The result is a suitably bonkers theatre-museum, dedicated to the surrealist's life and works. Opened in 1974 on the site of the old theatre where he had held his first exhibition, the unmistakeable whimsy and humour of Dalí is central to the design and content of the theatre-museum, from the egg-adorned tower and ramparts that make up its colourful exterior to the boat teetering on a tall column of tyres and an exhibition inside a Black Cadillac that occupies the central courtyard. At every turn. 3-D collages, paintings, jewellery and photos of and by Dalí jump out at you, creating a visual cacophony of surrealism and wonder that has to be seen in person to be believed.
Alongside Dali´s works you can find those of some of his favourite artists, including Marcel Duchamp and El Greco, while a whole floor has been dedicated to the works of his friend and fellow surrealist, Antoni Pitxot i Soler.
Perhaps the biggest highlights, however, are the Mae West Room and the huge transparent dome that has become the museum's most iconic feature, despite some heavy competition! The former, a physical recreation in the form of a room of his famous portrait of the actress into which visitors can step and walk around, exploring the lip-shaped sofa and other facial-features-cum-furniture, is a splendidly Dalinian treat. The latter, designed by the architect Emilio Perez, sits atop the roof of the building and can be seen for miles around.
Dalí actually lived out the final years of his life in the 'torre Galatea' of the theatre museum and was buried in the crypt under the stage, as per his wishes. Visitors can visit his tomb and pay their respects.
Figueres can be reached as a day trip from Barcelona or Girona, while an exploration of the surrounding countryside will present you with the green heart of this beautiful region.
The final stop on the Dali Triangle is perhaps the least essential for the curious fan but absolutely worth visiting for those with a passionate interest in the artist and his life. The Gala Dalí Castle House-Museum is the 14th century castle (more of a chateau, really) that the artist presented to his beloved wife, Gala, and where they shared their lives for much of the 70s and 80s.
After the wild eccentricities of the Theatre Museum and their former home in Portlligat, the Gala Dalí House Museum may seem almost austere by comparison. While this is not an adjective one would associate with Dalí, it is also not accurate when compared to other chateaus or museums, elsewhere,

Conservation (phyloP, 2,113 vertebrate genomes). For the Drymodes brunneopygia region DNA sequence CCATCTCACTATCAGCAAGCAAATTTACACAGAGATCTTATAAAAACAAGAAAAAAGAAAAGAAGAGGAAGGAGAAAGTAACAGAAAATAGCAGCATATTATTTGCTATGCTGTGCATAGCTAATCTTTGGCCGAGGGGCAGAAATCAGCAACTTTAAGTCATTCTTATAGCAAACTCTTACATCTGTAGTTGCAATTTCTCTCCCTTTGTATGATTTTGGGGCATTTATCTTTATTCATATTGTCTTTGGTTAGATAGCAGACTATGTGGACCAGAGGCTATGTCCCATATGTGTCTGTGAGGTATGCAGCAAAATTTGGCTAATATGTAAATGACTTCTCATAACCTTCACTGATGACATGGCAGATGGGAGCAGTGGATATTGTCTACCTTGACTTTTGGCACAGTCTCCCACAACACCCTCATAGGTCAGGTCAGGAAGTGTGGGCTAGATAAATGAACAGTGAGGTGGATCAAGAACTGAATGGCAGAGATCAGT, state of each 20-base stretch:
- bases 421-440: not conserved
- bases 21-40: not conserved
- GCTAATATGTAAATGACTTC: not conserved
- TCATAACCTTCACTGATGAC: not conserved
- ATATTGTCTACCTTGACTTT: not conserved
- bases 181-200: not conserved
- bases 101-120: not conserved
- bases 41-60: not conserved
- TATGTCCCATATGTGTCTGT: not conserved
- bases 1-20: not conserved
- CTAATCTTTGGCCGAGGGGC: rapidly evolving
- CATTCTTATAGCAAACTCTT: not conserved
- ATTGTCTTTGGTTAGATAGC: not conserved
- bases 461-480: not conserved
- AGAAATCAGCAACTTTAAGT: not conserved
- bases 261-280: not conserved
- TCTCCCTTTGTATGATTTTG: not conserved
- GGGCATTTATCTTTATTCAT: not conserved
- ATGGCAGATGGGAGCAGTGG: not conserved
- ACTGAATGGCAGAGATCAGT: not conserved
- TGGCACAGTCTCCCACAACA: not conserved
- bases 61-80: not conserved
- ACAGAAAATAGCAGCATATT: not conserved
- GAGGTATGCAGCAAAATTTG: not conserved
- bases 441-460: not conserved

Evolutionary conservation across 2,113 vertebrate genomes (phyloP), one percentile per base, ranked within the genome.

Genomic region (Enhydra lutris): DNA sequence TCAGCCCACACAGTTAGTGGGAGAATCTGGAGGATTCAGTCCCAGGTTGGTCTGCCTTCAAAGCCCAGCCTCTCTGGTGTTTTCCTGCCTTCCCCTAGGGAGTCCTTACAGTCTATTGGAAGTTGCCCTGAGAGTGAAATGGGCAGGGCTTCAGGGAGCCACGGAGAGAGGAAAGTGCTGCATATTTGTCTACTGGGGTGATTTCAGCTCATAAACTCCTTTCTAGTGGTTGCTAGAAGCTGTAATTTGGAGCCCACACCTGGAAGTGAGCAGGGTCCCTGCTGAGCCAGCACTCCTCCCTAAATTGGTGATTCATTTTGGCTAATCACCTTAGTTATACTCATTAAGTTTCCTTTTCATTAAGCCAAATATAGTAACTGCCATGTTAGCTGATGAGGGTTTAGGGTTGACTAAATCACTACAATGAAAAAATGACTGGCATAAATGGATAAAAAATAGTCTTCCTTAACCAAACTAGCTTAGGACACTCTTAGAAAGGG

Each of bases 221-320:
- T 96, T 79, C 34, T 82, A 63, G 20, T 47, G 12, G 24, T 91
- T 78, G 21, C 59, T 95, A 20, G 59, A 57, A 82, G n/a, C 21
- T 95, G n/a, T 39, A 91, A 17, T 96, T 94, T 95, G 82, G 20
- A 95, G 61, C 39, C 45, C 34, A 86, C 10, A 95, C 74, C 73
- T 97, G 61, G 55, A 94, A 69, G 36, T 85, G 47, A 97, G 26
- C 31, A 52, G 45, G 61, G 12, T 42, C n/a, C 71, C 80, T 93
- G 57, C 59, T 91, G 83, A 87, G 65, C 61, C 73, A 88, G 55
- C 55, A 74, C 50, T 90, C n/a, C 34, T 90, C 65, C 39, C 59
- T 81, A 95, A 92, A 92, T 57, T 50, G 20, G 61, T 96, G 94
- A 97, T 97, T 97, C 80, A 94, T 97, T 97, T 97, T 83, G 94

During the 80s, the chateau housed Salvador Dali´s atelier, although, amusingly, he had to submit written permission to Gala in order to enter the grounds. The house does feature some interesting details, including a beautifully painted ceiling, interesting furniture and a number of statues to discover in the garden, including a small group of the famous long-limbed elephants. Other notable features include the floor dedicated to Gala's clothes and personal objects, and the dark crypt where Gala is laid to rest.
This is the woman who Dalí once described as "the good fairy of my equilibrium, who banished the salamanders of my doubts and strengthened the lions of certainties".
Not as immediately engaging as the other two sites, the Castle House Museum benefits hugely from the accompaniment of a guide to explain the stories behind many elements present, through which the building truly comes alive. Day tours are straightforward enough from Barcelona or Girona.
Since the couple lived so much of their lives in the Costa Brava (there was a period of exile in the United States during the Spanish Civil War and the first years of Franco), there are other less famous traces of the couple dotted around the celebrated region. From the stunning Cap de Creus and other areas close to Cadaqués and the Spanish Pyrenees, which inspired the scenery of many of his paintings, to the Peralada castle and winery, a favourite of Dalí's, as well as other eccentricities, such as the slant-doored Barraca d'en Dalí, a hut built by his friend Alberto Puig Palau intended to be employed as a studio, which can be found a short 10-minute walk from the unspoiled sands of the Platja de Castell, near Palamos.
These little reminders are dotted throughout the impressive Costa Brava and lush rural interior of Catalonia, and offer regular reminders (as if they were needed) of a man, and indeed a couple, whose visionary ideas and creations were both inspired by and inspirational to this celebrated region.